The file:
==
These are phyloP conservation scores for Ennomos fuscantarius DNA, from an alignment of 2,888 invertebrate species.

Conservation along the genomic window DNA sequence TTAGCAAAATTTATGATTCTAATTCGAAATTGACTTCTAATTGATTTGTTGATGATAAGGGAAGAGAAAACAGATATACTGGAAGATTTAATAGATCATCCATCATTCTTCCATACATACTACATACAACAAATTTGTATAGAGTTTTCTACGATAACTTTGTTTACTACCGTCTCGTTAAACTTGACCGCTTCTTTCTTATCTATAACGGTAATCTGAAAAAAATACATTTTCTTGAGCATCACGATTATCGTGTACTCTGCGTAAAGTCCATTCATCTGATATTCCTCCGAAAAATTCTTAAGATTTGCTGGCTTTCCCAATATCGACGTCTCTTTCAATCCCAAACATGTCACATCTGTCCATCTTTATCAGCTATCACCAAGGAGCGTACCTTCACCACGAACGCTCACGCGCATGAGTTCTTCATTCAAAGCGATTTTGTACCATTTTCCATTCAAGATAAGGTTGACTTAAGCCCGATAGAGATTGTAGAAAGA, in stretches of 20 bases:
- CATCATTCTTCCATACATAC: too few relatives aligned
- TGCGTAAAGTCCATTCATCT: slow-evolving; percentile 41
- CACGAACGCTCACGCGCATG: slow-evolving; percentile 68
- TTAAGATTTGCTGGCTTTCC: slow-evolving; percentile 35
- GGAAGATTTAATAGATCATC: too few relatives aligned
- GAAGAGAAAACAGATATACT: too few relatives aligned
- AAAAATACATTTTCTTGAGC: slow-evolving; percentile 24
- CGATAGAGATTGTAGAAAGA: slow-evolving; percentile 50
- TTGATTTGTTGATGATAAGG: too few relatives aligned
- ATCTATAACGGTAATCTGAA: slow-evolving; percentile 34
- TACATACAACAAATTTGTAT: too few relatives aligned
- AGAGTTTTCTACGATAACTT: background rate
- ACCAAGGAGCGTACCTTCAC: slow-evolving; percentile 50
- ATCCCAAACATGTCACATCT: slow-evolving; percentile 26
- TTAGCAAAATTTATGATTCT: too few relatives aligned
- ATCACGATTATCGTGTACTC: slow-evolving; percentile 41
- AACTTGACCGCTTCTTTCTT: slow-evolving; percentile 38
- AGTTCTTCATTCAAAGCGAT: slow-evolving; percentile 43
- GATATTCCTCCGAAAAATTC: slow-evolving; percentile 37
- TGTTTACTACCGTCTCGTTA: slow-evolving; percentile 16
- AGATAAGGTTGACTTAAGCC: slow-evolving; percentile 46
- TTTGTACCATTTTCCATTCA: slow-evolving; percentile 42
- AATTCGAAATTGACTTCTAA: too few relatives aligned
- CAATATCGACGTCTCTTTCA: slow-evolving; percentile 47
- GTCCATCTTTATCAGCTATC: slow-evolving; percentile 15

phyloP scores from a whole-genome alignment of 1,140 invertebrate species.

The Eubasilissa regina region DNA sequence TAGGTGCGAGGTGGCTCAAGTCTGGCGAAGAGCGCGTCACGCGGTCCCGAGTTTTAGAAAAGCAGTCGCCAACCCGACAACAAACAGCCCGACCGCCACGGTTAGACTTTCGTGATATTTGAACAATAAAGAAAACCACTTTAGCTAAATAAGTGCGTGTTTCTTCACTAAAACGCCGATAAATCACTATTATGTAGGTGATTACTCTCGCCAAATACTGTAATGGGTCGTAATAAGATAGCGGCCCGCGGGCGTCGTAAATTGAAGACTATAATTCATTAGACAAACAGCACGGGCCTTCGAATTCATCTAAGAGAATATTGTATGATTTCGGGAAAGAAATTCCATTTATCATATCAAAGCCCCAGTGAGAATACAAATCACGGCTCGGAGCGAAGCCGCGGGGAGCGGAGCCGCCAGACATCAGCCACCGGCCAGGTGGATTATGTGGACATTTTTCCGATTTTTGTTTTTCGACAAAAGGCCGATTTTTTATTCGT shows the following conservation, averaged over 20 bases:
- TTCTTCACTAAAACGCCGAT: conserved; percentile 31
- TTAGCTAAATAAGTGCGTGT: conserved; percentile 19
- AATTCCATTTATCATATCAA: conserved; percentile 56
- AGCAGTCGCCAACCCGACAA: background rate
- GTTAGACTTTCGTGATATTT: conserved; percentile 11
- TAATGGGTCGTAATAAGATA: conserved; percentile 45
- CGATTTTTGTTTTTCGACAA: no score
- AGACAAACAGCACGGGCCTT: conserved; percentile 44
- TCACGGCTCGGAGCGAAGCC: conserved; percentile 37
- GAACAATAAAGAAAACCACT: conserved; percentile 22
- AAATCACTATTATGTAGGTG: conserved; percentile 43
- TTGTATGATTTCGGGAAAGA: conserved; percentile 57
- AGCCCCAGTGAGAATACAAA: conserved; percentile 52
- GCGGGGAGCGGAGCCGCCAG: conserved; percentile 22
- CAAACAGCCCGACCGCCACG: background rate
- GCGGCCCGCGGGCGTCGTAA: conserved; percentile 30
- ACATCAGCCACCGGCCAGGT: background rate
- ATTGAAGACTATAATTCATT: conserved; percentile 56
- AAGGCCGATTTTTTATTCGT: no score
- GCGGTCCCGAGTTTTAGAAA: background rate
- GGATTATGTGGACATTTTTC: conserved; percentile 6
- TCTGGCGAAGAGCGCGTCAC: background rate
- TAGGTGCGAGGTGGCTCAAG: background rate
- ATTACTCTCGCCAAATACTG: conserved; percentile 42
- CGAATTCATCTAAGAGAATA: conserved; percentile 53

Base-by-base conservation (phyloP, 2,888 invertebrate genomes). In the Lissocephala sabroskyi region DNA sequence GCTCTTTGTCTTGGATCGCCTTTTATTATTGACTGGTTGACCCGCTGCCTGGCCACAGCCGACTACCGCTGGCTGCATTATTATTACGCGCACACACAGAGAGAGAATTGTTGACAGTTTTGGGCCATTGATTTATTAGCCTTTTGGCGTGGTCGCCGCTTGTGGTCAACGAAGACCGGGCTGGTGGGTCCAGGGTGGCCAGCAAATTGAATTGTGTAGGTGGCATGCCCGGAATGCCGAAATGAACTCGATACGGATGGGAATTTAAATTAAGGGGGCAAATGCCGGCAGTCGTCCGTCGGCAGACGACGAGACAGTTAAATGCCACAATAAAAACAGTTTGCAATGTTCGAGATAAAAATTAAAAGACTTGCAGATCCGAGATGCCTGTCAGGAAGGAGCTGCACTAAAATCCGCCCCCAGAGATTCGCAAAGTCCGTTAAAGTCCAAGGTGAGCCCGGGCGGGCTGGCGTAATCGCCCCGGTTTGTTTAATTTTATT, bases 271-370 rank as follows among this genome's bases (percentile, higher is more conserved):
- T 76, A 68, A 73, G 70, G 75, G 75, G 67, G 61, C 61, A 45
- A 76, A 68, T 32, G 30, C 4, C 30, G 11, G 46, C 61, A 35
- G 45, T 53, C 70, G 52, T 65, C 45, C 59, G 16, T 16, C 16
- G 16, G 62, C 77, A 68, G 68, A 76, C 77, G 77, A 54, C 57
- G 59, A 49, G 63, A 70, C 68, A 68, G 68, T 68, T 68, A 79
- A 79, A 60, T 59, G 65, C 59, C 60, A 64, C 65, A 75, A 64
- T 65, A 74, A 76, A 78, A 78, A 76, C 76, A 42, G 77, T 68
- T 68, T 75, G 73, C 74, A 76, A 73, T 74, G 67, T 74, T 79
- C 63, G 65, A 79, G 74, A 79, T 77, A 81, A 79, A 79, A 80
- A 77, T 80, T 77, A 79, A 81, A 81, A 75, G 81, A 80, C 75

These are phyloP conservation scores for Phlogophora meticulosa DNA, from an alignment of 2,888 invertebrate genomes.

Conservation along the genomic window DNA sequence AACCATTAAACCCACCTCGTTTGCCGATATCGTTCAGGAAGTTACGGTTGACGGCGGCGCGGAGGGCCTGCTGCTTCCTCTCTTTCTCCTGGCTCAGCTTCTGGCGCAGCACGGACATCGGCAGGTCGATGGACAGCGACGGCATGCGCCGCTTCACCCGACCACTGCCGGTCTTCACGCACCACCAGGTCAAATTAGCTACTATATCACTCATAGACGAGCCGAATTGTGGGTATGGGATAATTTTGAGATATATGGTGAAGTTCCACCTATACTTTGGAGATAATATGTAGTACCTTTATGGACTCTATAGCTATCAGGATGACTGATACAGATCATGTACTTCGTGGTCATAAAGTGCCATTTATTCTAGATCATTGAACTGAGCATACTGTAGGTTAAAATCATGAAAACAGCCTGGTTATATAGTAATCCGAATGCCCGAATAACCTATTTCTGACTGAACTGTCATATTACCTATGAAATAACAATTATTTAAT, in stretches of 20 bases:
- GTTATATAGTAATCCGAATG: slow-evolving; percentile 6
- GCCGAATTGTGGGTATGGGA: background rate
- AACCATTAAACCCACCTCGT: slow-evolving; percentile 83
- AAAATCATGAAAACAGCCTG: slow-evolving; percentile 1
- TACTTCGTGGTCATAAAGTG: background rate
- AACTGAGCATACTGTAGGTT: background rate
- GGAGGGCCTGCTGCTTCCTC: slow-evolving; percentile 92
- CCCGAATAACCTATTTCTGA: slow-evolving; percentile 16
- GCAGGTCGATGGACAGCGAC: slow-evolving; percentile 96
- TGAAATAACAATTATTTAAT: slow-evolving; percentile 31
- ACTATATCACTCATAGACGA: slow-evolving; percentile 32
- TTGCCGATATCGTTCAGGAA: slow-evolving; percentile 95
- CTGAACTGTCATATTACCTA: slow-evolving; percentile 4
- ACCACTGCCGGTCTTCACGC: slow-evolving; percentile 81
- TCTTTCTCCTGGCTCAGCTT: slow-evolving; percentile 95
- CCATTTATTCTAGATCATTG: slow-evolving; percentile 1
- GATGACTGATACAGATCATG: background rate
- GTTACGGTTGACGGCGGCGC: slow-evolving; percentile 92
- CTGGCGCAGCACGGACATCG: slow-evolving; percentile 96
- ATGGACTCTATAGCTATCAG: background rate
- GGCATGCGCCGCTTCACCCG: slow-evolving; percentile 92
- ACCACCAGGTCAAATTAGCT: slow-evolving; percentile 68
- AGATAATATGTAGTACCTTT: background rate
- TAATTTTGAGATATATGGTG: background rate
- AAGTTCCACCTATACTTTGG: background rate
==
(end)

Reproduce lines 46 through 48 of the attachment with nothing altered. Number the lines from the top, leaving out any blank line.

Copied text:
- ACATCAGCCACCGGCCAGGT: background rate
- ATTGAAGACTATAATTCATT: conserved; percentile 56
- AAGGCCGATTTTTTATTCGT: no score